Monday, December 20, 2010

Fifth-gen jets in IAF arsenal in a decade

It will take a decade for India to begin inducting the first lot of the 250-300 advanced stealth fifth-generation fighter aircraft (FGFA) it is going to jointly develop and manufacture with Russia.
As per the detailed roadmap finalised between India and Russia, the “series production” of FGFA will be launched in 2019, with the actual deliveries to begin in 2020, sources said.
The stage for the entire FGFA programme, which will see India spending upwards of $35 billion over the next two decades in its biggest-ever defence project, will finally be set this week.
With Russian President Dmitry Medvedev in town, New Delhi and Moscow will ink the $295 million preliminary design contract (PDC) for FGFA on Tuesday. Then, over the next 18 months, the two sides will work out the detailed design and other agreements to kickstart the actual building of FGFA.
“Forty Indian designers and scientists will be stationed in Russia, with a similar number of Russians here. A secure data link will also be set up to ensure both sides are fully in the picture all the time,” said a source.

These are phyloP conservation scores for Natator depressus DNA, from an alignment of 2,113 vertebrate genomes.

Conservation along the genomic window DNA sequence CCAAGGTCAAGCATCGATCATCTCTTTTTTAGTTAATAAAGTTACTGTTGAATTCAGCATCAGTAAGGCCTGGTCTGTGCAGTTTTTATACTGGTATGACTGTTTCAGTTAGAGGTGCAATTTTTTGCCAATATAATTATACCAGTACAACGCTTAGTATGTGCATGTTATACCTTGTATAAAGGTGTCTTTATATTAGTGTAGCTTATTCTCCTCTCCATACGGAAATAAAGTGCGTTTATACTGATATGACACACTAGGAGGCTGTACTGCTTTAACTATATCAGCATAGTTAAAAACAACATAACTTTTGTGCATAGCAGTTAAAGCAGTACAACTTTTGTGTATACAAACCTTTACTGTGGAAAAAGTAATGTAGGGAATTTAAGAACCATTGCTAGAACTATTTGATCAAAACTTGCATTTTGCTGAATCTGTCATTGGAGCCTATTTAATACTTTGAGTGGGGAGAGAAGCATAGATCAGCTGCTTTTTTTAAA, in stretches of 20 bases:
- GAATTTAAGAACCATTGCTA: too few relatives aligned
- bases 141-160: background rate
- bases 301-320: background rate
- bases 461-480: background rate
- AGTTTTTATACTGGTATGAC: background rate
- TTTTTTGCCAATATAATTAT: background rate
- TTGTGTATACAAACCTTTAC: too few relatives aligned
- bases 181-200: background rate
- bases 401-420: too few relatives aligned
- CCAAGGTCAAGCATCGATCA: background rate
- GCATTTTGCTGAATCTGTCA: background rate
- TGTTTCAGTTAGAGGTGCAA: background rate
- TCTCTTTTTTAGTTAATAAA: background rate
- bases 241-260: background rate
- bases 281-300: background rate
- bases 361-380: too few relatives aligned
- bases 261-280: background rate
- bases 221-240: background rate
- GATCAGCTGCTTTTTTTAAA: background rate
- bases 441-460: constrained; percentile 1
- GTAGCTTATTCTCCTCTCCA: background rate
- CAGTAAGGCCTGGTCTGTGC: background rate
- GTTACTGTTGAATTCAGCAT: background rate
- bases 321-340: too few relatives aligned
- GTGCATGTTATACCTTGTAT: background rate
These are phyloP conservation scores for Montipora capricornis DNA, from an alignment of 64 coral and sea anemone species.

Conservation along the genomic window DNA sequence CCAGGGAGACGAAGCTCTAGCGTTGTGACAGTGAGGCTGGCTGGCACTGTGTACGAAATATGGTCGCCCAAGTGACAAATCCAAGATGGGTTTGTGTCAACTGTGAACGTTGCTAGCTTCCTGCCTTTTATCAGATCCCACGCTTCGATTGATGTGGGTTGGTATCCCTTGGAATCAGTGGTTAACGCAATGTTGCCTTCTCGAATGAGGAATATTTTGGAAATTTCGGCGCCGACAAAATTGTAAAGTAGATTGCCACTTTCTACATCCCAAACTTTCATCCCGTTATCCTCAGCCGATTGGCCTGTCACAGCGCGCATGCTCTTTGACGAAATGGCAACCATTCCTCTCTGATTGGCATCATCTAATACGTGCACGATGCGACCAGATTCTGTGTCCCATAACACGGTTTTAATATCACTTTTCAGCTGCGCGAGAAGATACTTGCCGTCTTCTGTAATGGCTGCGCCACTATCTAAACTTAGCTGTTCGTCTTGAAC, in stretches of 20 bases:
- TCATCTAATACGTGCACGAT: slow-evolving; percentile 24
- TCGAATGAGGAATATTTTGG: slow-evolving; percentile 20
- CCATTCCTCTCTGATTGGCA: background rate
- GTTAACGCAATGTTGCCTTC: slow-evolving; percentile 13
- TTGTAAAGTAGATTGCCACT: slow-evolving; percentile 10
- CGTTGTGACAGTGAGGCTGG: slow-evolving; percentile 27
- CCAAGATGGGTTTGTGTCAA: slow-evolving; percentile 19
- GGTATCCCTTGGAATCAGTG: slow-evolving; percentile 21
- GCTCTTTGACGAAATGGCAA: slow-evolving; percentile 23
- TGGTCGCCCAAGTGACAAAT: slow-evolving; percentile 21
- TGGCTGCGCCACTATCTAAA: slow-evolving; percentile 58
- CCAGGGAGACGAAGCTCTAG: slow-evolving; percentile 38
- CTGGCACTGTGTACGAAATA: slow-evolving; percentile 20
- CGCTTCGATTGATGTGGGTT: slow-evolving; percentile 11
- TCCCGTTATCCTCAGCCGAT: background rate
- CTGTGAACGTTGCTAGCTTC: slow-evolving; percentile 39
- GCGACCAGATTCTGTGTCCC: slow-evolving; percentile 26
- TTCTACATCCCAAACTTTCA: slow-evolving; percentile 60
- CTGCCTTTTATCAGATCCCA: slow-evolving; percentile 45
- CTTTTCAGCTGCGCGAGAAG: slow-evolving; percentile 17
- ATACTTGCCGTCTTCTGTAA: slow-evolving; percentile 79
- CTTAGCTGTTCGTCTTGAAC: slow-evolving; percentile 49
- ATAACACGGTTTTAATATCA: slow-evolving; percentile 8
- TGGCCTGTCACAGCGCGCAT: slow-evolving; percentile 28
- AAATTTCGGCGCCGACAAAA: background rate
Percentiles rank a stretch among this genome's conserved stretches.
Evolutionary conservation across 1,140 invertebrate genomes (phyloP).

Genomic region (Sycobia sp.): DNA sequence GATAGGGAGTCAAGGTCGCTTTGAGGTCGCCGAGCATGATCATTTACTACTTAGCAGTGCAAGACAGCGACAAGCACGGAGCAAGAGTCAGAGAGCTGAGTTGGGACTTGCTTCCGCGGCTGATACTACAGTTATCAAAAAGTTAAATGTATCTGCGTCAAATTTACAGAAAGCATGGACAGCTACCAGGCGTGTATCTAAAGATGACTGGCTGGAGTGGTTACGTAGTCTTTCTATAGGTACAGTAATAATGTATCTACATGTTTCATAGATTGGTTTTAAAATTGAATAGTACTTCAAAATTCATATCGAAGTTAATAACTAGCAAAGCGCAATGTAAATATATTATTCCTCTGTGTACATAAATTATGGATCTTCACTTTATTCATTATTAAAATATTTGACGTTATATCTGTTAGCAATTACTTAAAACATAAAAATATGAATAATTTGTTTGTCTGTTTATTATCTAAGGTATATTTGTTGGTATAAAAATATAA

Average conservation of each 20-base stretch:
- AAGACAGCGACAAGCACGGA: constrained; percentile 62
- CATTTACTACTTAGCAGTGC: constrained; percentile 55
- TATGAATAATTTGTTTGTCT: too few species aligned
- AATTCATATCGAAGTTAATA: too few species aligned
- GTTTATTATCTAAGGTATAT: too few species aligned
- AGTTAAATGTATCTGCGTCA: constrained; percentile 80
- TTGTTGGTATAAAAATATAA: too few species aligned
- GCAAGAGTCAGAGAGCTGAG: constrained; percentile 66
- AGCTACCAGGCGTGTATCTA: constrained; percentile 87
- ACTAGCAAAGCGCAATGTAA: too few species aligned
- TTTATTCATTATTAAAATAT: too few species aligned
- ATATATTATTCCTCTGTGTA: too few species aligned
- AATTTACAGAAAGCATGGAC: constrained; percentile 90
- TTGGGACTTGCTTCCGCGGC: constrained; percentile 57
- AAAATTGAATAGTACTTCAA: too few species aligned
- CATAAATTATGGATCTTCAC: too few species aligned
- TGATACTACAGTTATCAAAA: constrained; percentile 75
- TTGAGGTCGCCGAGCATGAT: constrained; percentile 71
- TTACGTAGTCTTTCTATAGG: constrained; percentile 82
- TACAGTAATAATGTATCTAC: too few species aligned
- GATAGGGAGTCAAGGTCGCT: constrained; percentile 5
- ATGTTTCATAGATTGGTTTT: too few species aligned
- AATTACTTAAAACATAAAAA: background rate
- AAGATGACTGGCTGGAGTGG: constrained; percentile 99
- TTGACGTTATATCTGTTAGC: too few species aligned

The total cost of designing, infrastructure build-up, prototype development, flight testing and the like has been pegged at around $11 billion, with both sides chipping in with $5.50 billion each in the “50-50% partnership”.
India, for instance, will spend $2.50 billion of its $5.50 billion share in setting up infrastructure for manufacturing plants, tooling facilities and hangars.
Each “swing role” FGFA, with a deadly mix of super-manoeuvrability and supersonic cruising ability, long-range strike and high-endurance air defence capabilities, will cost an additional $100 million or so.
Cash-strapped Russia is already flying the prototype of its single-seater FGFA called Sukhoi T-50. While the Indian FGFA will basically be based on this fighter, it will “be tweaked to meet IAF requirements”.
For one,  IAF wants a twin-seater FGFA, with one pilot actually flying the jet and the other handling sensors and weapon systems. Russia, however, feels adding a second cockpit will “adversely impact” the stealth.
For another, IAF is keen on a new engine with “a greater thrust” than the one Russia is currently using for its FGFA. “All these things will take time and money… Six to seven prototypes should be flying by 2017. It will take about 2,500 hours of flying to get the final flight certification,” he said.
With IPR (intellectual property rights) being “equally and jointly vested”, India and Russia may also decide to sell the FGFA to “third countries” by mutual consent.
Till FGFA becomes a reality, India’s combat fleet will mainly revolve around the 270 Sukhoi-30MKIs contracted from Russia for around $12 billion, the 126 medium multi-role combat aircraft to be acquired in the $10.4 billion project and 120 indigenous Tejas Light Combat Aircraft, apart from upgraded MiG-29s and Mirage-2000s.

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